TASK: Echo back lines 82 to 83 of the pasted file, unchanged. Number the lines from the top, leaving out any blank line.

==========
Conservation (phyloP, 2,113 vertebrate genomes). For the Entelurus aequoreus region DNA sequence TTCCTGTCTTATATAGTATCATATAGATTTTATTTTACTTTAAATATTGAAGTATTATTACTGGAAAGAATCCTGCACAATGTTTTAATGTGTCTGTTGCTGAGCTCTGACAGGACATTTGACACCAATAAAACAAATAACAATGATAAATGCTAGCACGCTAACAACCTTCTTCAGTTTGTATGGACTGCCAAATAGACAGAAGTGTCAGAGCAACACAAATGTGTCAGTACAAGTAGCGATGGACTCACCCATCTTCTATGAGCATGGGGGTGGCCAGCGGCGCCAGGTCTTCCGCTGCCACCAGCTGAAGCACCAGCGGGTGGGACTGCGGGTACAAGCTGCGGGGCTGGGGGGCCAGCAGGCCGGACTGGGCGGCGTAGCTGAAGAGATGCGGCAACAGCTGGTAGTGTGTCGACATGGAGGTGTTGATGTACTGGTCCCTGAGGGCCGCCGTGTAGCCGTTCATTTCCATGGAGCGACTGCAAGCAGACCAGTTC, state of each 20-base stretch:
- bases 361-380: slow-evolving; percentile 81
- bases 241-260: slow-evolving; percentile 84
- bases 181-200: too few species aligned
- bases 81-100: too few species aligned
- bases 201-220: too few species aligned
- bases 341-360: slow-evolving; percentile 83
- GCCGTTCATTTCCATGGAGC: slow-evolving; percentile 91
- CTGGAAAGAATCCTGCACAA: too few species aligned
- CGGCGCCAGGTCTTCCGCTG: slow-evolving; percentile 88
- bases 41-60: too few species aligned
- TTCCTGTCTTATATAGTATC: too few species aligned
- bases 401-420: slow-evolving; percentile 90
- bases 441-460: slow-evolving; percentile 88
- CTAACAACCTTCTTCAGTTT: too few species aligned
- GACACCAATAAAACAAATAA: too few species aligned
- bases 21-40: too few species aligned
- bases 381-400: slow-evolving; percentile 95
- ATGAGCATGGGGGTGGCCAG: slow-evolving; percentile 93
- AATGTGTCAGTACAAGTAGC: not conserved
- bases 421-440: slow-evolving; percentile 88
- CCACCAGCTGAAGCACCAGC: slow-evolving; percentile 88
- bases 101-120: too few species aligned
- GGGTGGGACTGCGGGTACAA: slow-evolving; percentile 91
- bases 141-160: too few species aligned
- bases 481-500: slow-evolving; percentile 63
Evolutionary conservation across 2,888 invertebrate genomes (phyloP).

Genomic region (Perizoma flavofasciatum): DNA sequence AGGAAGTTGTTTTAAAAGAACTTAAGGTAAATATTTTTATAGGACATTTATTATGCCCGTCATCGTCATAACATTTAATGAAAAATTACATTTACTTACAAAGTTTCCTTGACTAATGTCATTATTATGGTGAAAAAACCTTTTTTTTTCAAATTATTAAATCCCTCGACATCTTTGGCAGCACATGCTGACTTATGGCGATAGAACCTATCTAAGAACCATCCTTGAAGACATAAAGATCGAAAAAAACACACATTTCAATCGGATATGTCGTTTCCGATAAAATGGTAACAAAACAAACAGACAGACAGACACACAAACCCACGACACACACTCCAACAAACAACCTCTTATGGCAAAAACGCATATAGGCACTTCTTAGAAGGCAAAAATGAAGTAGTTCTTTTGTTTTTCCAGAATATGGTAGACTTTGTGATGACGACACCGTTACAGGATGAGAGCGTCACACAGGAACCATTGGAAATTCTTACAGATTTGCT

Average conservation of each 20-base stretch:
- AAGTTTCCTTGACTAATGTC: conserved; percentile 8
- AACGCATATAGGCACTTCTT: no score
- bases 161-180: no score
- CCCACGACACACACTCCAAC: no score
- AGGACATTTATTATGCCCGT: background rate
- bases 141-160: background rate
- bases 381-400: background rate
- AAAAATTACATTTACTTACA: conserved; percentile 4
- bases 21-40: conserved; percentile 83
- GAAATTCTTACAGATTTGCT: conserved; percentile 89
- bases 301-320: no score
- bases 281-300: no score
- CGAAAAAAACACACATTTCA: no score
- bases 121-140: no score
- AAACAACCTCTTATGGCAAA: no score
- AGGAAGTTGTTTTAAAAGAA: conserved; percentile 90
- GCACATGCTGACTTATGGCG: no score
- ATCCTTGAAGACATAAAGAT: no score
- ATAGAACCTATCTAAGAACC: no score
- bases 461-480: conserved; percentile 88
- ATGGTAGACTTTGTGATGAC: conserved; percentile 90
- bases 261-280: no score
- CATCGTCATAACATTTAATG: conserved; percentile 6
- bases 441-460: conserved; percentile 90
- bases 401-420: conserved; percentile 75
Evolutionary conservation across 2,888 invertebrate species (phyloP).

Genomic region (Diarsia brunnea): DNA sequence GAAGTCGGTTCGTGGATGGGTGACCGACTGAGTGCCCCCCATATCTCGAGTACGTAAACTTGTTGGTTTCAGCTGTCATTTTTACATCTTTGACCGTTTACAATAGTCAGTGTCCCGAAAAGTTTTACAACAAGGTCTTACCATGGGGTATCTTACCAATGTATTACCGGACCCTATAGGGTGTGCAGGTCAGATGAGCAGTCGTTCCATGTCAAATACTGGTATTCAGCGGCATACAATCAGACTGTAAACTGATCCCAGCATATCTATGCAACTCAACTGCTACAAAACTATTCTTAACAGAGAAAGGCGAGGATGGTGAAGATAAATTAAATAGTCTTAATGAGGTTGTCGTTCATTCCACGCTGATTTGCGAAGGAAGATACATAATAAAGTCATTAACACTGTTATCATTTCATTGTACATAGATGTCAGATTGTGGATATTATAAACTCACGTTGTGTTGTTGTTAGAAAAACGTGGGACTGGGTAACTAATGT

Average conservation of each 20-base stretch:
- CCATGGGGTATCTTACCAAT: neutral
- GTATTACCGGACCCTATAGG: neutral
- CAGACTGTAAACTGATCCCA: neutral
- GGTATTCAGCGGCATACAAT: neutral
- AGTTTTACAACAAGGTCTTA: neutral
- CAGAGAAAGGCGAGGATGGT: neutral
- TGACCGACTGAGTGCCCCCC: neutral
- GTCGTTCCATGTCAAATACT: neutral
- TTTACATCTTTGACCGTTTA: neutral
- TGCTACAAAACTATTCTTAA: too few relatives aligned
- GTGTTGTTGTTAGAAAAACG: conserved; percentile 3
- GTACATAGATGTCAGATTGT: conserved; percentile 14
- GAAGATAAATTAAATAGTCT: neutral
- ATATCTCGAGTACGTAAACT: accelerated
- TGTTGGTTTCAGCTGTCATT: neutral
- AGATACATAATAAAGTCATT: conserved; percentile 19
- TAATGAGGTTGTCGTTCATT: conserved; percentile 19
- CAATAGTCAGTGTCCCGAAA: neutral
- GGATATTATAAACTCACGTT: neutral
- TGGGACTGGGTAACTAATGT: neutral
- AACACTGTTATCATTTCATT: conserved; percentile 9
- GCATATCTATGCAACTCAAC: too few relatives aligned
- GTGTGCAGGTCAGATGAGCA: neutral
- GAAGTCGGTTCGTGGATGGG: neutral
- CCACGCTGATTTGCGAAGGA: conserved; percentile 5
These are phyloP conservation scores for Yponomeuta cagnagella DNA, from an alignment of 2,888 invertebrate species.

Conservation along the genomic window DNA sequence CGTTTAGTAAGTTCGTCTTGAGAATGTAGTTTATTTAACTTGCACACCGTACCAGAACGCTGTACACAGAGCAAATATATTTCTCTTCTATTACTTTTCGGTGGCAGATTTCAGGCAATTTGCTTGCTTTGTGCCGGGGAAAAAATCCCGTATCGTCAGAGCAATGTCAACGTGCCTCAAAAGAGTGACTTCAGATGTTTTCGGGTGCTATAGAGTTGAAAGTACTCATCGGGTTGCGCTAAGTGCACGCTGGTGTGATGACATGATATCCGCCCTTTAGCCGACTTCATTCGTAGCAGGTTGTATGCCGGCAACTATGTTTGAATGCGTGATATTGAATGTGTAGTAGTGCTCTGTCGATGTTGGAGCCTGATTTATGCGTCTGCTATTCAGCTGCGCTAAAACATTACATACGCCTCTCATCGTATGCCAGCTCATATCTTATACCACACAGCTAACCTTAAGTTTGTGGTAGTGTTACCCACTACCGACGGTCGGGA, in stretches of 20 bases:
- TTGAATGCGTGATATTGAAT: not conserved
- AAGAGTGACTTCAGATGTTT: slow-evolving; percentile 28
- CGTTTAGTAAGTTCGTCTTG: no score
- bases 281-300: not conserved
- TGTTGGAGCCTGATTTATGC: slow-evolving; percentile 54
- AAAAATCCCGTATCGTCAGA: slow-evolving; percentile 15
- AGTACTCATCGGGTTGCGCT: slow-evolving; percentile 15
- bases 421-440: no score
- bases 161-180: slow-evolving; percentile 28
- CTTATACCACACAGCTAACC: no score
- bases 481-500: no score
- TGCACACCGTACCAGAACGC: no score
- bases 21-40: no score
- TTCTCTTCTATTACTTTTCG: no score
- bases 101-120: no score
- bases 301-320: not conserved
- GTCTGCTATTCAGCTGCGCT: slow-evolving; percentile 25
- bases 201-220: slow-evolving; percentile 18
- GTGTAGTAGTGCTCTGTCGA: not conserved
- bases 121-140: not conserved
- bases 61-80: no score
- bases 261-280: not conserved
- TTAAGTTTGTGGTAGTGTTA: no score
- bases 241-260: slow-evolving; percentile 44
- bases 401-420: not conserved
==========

- CCACGCTGATTTGCGAAGGA: conserved; percentile 5
These are phyloP conservation scores for Yponomeuta cagnagella DNA, from an alignment of 2,888 invertebrate species.